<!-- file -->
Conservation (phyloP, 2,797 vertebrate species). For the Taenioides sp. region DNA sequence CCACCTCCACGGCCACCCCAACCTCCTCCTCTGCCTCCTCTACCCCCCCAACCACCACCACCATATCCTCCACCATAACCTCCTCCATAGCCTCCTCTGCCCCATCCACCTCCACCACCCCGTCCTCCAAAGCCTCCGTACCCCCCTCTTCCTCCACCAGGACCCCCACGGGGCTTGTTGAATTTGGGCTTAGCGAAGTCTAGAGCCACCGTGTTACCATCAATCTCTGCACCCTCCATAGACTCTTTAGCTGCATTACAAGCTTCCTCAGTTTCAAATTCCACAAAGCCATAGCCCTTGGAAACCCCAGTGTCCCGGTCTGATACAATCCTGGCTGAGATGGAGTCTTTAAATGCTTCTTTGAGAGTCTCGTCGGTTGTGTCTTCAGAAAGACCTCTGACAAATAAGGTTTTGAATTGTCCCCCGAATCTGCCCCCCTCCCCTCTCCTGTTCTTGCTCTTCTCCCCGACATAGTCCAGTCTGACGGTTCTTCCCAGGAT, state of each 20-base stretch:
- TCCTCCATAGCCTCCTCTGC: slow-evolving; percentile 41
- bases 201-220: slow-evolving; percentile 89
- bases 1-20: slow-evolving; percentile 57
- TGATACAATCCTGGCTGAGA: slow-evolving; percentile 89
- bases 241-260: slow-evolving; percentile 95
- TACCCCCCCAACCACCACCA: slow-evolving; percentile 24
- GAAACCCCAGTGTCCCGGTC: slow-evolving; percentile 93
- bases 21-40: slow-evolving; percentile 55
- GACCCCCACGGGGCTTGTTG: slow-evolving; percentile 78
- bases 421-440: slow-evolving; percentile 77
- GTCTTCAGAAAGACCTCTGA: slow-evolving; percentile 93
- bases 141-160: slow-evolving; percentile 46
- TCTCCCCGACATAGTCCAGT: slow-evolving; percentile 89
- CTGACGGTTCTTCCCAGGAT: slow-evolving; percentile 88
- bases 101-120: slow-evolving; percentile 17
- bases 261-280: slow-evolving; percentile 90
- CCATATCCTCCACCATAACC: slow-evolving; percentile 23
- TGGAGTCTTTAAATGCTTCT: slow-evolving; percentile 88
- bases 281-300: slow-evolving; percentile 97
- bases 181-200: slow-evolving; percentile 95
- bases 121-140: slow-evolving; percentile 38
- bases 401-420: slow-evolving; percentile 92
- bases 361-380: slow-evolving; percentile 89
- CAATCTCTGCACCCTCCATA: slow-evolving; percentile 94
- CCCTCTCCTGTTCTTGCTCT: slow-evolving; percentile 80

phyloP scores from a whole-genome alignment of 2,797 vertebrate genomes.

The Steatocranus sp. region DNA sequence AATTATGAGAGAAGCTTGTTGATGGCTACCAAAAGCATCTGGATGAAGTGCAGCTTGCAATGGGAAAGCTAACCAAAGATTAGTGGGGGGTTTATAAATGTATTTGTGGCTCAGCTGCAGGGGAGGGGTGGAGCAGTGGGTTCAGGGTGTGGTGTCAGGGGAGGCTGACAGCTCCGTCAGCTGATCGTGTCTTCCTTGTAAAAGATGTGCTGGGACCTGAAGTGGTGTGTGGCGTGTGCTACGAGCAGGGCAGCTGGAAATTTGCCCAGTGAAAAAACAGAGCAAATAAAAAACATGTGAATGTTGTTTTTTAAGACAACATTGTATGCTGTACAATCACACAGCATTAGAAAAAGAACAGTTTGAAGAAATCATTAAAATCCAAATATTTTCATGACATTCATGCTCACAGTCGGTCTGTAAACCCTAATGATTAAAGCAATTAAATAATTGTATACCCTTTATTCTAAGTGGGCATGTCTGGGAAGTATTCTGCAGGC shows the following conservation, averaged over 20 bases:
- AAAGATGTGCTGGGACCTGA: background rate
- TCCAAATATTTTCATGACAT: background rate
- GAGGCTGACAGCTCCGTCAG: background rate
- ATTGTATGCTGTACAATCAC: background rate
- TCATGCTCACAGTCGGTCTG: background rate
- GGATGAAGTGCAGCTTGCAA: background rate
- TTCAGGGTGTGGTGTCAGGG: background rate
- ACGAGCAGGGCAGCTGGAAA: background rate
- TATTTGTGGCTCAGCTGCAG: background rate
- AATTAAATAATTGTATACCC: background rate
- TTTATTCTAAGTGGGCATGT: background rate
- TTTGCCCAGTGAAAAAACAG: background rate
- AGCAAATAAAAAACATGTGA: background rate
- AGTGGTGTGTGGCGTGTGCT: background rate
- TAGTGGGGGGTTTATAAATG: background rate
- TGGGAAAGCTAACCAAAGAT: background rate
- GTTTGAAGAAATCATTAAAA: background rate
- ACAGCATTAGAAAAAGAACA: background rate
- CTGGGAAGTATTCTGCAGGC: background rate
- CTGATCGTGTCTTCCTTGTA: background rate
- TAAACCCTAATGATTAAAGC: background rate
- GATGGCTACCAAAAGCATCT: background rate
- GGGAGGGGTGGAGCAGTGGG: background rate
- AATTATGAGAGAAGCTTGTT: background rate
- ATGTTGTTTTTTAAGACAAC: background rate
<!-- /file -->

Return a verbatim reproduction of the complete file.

Conservation (phyloP, 2,797 vertebrate species). For the Taenioides sp. region DNA sequence CCACCTCCACGGCCACCCCAACCTCCTCCTCTGCCTCCTCTACCCCCCCAACCACCACCACCATATCCTCCACCATAACCTCCTCCATAGCCTCCTCTGCCCCATCCACCTCCACCACCCCGTCCTCCAAAGCCTCCGTACCCCCCTCTTCCTCCACCAGGACCCCCACGGGGCTTGTTGAATTTGGGCTTAGCGAAGTCTAGAGCCACCGTGTTACCATCAATCTCTGCACCCTCCATAGACTCTTTAGCTGCATTACAAGCTTCCTCAGTTTCAAATTCCACAAAGCCATAGCCCTTGGAAACCCCAGTGTCCCGGTCTGATACAATCCTGGCTGAGATGGAGTCTTTAAATGCTTCTTTGAGAGTCTCGTCGGTTGTGTCTTCAGAAAGACCTCTGACAAATAAGGTTTTGAATTGTCCCCCGAATCTGCCCCCCTCCCCTCTCCTGTTCTTGCTCTTCTCCCCGACATAGTCCAGTCTGACGGTTCTTCCCAGGAT, state of each 20-base stretch:
- TCCTCCATAGCCTCCTCTGC: slow-evolving; percentile 41
- bases 201-220: slow-evolving; percentile 89
- bases 1-20: slow-evolving; percentile 57
- TGATACAATCCTGGCTGAGA: slow-evolving; percentile 89
- bases 241-260: slow-evolving; percentile 95
- TACCCCCCCAACCACCACCA: slow-evolving; percentile 24
- GAAACCCCAGTGTCCCGGTC: slow-evolving; percentile 93
- bases 21-40: slow-evolving; percentile 55
- GACCCCCACGGGGCTTGTTG: slow-evolving; percentile 78
- bases 421-440: slow-evolving; percentile 77
- GTCTTCAGAAAGACCTCTGA: slow-evolving; percentile 93
- bases 141-160: slow-evolving; percentile 46
- TCTCCCCGACATAGTCCAGT: slow-evolving; percentile 89
- CTGACGGTTCTTCCCAGGAT: slow-evolving; percentile 88
- bases 101-120: slow-evolving; percentile 17
- bases 261-280: slow-evolving; percentile 90
- CCATATCCTCCACCATAACC: slow-evolving; percentile 23
- TGGAGTCTTTAAATGCTTCT: slow-evolving; percentile 88
- bases 281-300: slow-evolving; percentile 97
- bases 181-200: slow-evolving; percentile 95
- bases 121-140: slow-evolving; percentile 38
- bases 401-420: slow-evolving; percentile 92
- bases 361-380: slow-evolving; percentile 89
- CAATCTCTGCACCCTCCATA: slow-evolving; percentile 94
- CCCTCTCCTGTTCTTGCTCT: slow-evolving; percentile 80

phyloP scores from a whole-genome alignment of 2,797 vertebrate genomes.

The Steatocranus sp. region DNA sequence AATTATGAGAGAAGCTTGTTGATGGCTACCAAAAGCATCTGGATGAAGTGCAGCTTGCAATGGGAAAGCTAACCAAAGATTAGTGGGGGGTTTATAAATGTATTTGTGGCTCAGCTGCAGGGGAGGGGTGGAGCAGTGGGTTCAGGGTGTGGTGTCAGGGGAGGCTGACAGCTCCGTCAGCTGATCGTGTCTTCCTTGTAAAAGATGTGCTGGGACCTGAAGTGGTGTGTGGCGTGTGCTACGAGCAGGGCAGCTGGAAATTTGCCCAGTGAAAAAACAGAGCAAATAAAAAACATGTGAATGTTGTTTTTTAAGACAACATTGTATGCTGTACAATCACACAGCATTAGAAAAAGAACAGTTTGAAGAAATCATTAAAATCCAAATATTTTCATGACATTCATGCTCACAGTCGGTCTGTAAACCCTAATGATTAAAGCAATTAAATAATTGTATACCCTTTATTCTAAGTGGGCATGTCTGGGAAGTATTCTGCAGGC shows the following conservation, averaged over 20 bases:
- AAAGATGTGCTGGGACCTGA: background rate
- TCCAAATATTTTCATGACAT: background rate
- GAGGCTGACAGCTCCGTCAG: background rate
- ATTGTATGCTGTACAATCAC: background rate
- TCATGCTCACAGTCGGTCTG: background rate
- GGATGAAGTGCAGCTTGCAA: background rate
- TTCAGGGTGTGGTGTCAGGG: background rate
- ACGAGCAGGGCAGCTGGAAA: background rate
- TATTTGTGGCTCAGCTGCAG: background rate
- AATTAAATAATTGTATACCC: background rate
- TTTATTCTAAGTGGGCATGT: background rate
- TTTGCCCAGTGAAAAAACAG: background rate
- AGCAAATAAAAAACATGTGA: background rate
- AGTGGTGTGTGGCGTGTGCT: background rate
- TAGTGGGGGGTTTATAAATG: background rate
- TGGGAAAGCTAACCAAAGAT: background rate
- GTTTGAAGAAATCATTAAAA: background rate
- ACAGCATTAGAAAAAGAACA: background rate
- CTGGGAAGTATTCTGCAGGC: background rate
- CTGATCGTGTCTTCCTTGTA: background rate
- TAAACCCTAATGATTAAAGC: background rate
- GATGGCTACCAAAAGCATCT: background rate
- GGGAGGGGTGGAGCAGTGGG: background rate
- AATTATGAGAGAAGCTTGTT: background rate
- ATGTTGTTTTTTAAGACAAC: background rate